2007 - 2008

There is a seventeenth century Italian painting in The National Gallery in London of a dead soldier lying flat on his back in a barren landscape.  Once erroneously attributed to Velasquez, it was much admired by Edouard Manet, who used the composition for his painting 'The Dead Toreador'.

Initially unaware of this connection, I had often visited the gallery simply to see this painting and similarly used the composition for a series of paintings of contemporary models.  The format was ambiguous; is the subject dead or resting? It was isolating and allowed for a good critical distance from the subject.  The ostensibly vulnerable pose actually dominates the space of the painting and becomes an example of passive power.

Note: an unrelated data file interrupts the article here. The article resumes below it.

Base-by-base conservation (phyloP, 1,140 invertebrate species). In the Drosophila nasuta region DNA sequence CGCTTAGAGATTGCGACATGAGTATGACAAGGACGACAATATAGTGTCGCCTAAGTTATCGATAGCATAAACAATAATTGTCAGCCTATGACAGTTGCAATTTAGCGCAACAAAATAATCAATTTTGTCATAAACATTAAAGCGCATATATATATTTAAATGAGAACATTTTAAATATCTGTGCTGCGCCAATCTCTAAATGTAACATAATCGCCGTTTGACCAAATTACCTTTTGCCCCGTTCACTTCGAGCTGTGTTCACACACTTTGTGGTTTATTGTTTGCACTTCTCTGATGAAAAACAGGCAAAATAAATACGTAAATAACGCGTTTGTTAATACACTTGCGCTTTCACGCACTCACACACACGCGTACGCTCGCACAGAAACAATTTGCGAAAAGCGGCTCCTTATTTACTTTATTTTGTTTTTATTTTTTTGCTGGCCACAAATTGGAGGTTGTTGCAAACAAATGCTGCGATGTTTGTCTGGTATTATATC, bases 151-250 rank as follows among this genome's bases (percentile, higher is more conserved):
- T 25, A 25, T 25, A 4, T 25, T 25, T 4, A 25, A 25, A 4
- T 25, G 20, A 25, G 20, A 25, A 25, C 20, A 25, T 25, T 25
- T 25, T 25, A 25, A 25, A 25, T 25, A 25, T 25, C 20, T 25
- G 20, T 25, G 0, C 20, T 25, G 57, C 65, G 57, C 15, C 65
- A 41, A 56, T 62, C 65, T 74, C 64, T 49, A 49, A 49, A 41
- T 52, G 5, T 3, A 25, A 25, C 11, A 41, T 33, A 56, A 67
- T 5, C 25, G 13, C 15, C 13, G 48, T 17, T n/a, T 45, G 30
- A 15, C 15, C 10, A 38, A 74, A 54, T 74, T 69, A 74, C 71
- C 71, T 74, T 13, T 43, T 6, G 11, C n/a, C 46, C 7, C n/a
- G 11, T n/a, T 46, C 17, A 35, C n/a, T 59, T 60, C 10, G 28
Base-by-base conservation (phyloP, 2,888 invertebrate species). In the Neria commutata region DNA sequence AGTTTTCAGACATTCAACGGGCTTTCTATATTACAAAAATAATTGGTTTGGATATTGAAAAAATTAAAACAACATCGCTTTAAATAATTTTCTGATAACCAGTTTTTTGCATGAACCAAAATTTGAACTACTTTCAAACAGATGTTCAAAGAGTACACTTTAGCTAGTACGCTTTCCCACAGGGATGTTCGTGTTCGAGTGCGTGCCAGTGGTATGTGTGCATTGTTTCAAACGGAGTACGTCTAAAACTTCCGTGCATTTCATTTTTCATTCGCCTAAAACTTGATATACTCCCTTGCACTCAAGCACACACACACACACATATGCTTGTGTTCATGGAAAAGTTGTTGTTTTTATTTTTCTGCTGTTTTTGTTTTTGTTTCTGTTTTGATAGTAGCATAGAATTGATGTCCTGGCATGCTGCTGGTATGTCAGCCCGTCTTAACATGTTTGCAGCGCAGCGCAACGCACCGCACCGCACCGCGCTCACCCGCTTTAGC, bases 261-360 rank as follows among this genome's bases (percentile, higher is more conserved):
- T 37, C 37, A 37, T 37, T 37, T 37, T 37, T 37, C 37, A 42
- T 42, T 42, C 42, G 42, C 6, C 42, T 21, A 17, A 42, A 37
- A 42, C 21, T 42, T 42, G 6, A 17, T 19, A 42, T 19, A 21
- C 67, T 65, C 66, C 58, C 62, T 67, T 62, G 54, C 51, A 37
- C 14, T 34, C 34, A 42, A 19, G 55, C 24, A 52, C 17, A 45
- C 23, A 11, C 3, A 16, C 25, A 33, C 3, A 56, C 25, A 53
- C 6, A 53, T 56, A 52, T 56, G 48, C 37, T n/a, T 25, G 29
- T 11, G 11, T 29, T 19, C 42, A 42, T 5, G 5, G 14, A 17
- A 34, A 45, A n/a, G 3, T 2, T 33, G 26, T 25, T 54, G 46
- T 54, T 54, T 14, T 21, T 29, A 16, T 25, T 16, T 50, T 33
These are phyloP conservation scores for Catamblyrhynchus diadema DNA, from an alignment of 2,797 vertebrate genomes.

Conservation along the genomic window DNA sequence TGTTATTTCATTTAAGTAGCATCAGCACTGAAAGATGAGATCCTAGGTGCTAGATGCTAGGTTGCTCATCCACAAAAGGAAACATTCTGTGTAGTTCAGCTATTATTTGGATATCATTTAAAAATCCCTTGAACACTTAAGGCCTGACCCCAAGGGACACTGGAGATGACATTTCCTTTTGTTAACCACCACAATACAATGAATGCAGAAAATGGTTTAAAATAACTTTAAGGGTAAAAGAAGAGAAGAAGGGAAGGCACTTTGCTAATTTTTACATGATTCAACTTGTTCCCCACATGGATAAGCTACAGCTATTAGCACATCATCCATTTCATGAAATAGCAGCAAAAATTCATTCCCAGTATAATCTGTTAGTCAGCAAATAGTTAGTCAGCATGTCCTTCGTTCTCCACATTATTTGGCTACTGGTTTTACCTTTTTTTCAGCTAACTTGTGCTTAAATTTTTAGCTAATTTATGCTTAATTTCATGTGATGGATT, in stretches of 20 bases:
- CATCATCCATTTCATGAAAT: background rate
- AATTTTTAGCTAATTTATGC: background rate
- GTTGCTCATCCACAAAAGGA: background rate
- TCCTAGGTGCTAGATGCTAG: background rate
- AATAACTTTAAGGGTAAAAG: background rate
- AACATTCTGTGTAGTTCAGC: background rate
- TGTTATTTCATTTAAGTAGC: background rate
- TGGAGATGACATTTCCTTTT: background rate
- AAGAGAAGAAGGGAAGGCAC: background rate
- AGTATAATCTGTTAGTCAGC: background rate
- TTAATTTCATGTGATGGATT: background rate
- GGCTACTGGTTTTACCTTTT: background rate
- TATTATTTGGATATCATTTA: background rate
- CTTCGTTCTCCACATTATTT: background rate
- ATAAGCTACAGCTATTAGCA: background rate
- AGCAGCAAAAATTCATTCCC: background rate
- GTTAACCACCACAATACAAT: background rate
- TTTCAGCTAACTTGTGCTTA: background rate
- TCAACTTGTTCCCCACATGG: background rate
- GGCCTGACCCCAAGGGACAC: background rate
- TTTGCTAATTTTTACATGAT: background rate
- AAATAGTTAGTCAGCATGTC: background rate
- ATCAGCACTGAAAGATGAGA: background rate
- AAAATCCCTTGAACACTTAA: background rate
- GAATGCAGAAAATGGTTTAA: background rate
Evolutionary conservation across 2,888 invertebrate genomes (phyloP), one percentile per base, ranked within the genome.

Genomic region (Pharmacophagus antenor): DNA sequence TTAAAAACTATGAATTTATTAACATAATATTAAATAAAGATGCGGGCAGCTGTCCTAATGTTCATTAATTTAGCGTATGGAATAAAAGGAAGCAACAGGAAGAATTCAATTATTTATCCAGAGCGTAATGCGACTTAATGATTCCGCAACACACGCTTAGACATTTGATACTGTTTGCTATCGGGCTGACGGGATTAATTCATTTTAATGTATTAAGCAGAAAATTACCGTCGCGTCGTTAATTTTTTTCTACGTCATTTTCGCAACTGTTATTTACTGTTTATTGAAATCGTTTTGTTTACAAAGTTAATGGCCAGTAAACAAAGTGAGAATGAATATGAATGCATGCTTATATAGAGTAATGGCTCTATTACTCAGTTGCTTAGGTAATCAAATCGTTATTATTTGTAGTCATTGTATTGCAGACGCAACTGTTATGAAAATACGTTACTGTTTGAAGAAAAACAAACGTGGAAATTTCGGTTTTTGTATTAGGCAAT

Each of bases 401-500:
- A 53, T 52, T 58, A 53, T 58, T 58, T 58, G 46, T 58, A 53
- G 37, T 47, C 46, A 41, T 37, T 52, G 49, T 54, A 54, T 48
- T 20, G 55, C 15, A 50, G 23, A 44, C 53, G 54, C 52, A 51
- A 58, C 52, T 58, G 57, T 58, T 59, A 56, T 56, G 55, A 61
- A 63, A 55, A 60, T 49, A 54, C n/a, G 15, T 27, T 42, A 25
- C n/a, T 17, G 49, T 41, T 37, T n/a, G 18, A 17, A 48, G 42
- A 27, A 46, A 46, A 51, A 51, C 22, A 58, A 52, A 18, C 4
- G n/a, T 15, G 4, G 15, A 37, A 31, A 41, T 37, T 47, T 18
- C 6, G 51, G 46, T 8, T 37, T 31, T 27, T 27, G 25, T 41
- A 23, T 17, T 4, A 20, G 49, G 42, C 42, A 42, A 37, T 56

Over the years I have returned again and again to this format.

Several of these paintings of life size subjects and accompanying drawings were exhibited in a one man show in May 2007 at:

'La Viande' Gallery
3 Charlotte Road


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